Paddling two-up without a cargo is a sweet experience. It’s positively therapeutic to glide along close to shore with barely a sound, sneaking up on waterbirds or perhaps surprising a kangaroo who has come down to the shore to drink. I live in Australia, by the way. There are quite a few Redbirds here—and kangaroos.

Lesson number one in solo canoeing is the J-stroke. The paddler thrusts the boat ahead with the paddle. If the paddle were on, say, the port side, the boat would steer to starboard if the stroke ended with that. But, as the name implies, the paddle follows a J pattern, thus compensating for the steering tendency. Once this has been mastered, the boat tracks well—especially with two paddlers. As is characteristic of canoes of this type, paddling alone in a breeze can become more of a challenge: With the paddler kneeling more towards the center and the boat lightly laden, those high ends can make her quite twitchy.

In correspondence with other Redbird owners on Internet forums, some have commented that the boat is a little tippy. One owner added the rider that he is a big man and perhaps his seats were a little high. From my own experience I would not describe the Redbird as “tippy.” I’ve found that in rough water, stability is improved by adopting the standard canoeing technique of kneeling on the bottom to paddle, thus lowering the center of gravity. The difference this makes is quite remarkable.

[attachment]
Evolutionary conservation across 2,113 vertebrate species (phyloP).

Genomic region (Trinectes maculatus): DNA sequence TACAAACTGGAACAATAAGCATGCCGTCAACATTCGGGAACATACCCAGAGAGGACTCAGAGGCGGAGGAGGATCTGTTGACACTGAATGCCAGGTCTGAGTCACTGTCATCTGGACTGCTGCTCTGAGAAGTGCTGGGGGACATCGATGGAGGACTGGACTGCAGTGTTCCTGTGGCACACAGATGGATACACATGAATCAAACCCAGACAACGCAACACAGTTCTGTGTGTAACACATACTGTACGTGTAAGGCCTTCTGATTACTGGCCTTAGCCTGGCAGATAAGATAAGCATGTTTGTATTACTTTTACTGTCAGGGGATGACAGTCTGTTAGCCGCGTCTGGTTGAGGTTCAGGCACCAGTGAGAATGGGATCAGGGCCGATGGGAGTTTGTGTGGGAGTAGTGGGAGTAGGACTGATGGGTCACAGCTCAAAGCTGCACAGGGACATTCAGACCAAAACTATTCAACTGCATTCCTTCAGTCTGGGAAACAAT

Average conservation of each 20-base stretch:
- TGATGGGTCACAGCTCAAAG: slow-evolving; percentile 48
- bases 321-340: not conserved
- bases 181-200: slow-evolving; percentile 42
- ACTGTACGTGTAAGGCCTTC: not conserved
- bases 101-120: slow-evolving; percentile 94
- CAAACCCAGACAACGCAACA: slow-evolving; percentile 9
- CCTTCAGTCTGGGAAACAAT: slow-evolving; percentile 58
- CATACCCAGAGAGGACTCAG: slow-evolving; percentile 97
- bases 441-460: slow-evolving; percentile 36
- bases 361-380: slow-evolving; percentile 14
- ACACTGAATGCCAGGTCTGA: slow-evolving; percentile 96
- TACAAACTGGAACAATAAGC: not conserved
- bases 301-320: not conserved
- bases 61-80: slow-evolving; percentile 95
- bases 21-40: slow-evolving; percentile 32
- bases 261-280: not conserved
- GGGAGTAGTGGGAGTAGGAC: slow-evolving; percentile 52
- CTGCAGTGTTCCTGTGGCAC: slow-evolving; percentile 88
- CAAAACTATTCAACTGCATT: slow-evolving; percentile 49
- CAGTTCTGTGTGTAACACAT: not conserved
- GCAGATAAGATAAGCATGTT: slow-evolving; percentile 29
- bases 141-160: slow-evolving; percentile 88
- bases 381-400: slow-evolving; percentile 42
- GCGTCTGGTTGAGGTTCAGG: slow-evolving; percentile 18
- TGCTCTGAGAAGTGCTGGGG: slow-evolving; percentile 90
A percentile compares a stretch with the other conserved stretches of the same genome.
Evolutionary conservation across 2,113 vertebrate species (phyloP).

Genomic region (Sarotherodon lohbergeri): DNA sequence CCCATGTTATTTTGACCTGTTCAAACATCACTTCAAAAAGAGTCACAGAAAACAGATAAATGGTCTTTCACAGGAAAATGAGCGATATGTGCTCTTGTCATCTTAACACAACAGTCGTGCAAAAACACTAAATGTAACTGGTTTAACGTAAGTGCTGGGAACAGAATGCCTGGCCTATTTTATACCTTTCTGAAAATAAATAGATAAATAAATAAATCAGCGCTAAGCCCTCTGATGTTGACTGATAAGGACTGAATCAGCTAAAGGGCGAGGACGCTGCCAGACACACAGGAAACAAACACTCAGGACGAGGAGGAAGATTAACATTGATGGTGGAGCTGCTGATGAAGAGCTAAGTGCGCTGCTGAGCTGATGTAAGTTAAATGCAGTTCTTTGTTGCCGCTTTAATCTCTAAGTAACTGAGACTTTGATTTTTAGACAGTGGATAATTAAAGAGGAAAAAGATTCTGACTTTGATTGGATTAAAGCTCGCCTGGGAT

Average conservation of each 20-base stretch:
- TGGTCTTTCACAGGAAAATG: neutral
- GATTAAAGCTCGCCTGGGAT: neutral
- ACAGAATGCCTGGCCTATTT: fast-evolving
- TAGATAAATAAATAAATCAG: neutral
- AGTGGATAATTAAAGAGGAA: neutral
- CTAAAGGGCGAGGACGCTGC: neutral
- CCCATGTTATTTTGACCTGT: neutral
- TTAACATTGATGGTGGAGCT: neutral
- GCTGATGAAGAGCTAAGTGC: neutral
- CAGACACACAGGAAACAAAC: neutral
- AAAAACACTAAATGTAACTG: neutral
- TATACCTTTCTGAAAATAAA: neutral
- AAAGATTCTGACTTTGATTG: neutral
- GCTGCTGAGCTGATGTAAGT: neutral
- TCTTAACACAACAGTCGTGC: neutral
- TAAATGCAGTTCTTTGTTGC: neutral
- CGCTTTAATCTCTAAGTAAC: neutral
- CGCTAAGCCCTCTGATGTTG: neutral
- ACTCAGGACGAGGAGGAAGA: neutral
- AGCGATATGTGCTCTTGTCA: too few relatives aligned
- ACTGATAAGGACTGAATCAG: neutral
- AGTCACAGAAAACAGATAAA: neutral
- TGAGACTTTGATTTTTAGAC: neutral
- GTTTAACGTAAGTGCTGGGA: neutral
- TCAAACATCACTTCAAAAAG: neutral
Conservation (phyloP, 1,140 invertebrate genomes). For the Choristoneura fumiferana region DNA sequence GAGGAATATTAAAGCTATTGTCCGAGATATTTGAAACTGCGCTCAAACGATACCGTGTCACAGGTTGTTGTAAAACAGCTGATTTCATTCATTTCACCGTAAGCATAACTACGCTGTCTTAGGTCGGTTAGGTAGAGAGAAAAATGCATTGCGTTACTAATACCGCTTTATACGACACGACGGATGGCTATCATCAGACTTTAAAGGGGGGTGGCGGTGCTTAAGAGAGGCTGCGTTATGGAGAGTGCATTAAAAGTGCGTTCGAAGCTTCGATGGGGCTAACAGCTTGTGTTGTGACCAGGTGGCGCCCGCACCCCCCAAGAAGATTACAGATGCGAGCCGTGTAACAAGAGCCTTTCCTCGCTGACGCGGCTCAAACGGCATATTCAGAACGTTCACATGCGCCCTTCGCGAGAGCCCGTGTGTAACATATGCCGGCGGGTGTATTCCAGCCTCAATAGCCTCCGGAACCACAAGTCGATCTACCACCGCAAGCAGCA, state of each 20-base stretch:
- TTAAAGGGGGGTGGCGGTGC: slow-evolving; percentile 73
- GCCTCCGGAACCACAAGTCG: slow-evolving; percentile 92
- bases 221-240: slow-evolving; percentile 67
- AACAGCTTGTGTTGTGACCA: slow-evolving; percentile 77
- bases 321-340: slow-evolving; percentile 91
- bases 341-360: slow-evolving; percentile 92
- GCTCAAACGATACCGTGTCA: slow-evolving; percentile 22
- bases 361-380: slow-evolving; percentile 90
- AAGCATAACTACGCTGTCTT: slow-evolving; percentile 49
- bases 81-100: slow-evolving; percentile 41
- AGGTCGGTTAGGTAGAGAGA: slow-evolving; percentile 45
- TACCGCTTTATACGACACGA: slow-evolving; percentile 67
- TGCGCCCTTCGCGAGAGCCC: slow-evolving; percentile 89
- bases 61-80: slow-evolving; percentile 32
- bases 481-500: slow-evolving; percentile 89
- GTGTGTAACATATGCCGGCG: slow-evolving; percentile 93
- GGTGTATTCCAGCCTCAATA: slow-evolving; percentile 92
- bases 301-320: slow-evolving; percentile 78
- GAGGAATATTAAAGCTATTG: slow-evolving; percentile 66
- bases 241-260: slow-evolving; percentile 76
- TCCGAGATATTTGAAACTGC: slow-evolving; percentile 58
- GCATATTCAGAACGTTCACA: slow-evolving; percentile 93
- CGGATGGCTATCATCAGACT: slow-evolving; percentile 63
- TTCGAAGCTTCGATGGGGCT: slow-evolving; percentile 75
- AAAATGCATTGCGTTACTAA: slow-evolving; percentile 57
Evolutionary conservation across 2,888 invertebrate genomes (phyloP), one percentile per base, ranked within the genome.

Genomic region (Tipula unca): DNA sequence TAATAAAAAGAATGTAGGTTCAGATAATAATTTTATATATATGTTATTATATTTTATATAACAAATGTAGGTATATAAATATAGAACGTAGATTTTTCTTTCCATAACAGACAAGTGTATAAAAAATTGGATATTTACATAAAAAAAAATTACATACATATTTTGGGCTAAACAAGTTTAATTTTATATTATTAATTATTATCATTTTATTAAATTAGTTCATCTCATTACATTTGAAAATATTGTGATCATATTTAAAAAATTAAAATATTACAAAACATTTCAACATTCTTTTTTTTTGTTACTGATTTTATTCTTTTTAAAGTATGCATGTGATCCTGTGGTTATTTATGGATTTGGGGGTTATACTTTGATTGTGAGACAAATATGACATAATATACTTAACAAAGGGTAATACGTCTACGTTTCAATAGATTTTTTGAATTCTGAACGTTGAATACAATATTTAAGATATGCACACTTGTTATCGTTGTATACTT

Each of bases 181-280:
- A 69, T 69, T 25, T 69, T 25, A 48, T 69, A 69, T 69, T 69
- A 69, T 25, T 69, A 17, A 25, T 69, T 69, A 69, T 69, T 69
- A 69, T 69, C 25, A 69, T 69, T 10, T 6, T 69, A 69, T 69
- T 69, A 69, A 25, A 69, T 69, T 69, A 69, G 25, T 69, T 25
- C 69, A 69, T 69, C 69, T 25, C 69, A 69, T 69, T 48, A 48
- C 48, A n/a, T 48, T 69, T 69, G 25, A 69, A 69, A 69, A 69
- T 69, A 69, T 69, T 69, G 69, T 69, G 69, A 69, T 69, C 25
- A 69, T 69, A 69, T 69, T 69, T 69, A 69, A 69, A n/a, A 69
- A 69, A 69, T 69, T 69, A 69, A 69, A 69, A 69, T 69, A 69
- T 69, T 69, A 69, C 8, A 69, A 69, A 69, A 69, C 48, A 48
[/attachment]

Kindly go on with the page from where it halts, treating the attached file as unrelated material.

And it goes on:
Redbird Canoes have been built all over the world. Here we see one built by an American diplomat, Jack Diffily, in Belize; the boat is competing in that country’s distance race, La Ruta Maya.

My Redbird weighs about 65 lbs, which makes portaging theoretically possible. I confess that I never have done this, and I wouldn’t like to try it. I think it would be hard work.

Cedar-strip construction can take a lot of punishment. You would have to hit something really hard, such as a rock in fast running water, to hole the hull. If the worst happens and you do hole the canoe, there is a section in Canoecraft devoted to repairs.

Redbirds have been built in the most unlikely places. Jack Diffily, the U.S. Chargé d’Affairs at the U.S. embassy in Belize, came across a copy of Canoecraft at his previous posting in Togo, West Africa. He helped a buddy build his Redbird, and when Jack was posted to Belize he took a bunch of cedar strips and ash with him. Using Ted’s book he built a Redbird of his own.

Jack paddles the canoe on the Belize River. For the last two years a team of American and Belizean embassy staff have entered the Redbird in the annual La Ruta Maya. This is a 180-mile race held over four days on the Belize River. They came sixth in the pleasure craft division out of 76 finishers. Like me, Jack has been delighted with the canoe’s performance. And it’s had an unexpected benefit. “I had no idea the canoe would be such a catalyst for pulling our Embassy folks together and for so many people to have so much fun along the river.”

It’s hard to say how many Redbirds have been built. Certainly hundreds; probably thousands. The sheer number of them in use all over the world is a testament to the design.

The Redbird has a moderate amount of rocker to its bottom, no keel, and a relatively long waterline. These traits combine to makes the boat fast and responsive—though not as nimble as a whitewater boat.

Particulars: LOA 17’7 1/4”, Draft 4”, Beam 33 1/2”, Weight 50-60 lbs

Plans and kits for the Redbird are available from Bear Mountain Boats. Canoecraft is available from Bear Mountain Boats and The WoodenBoat Store.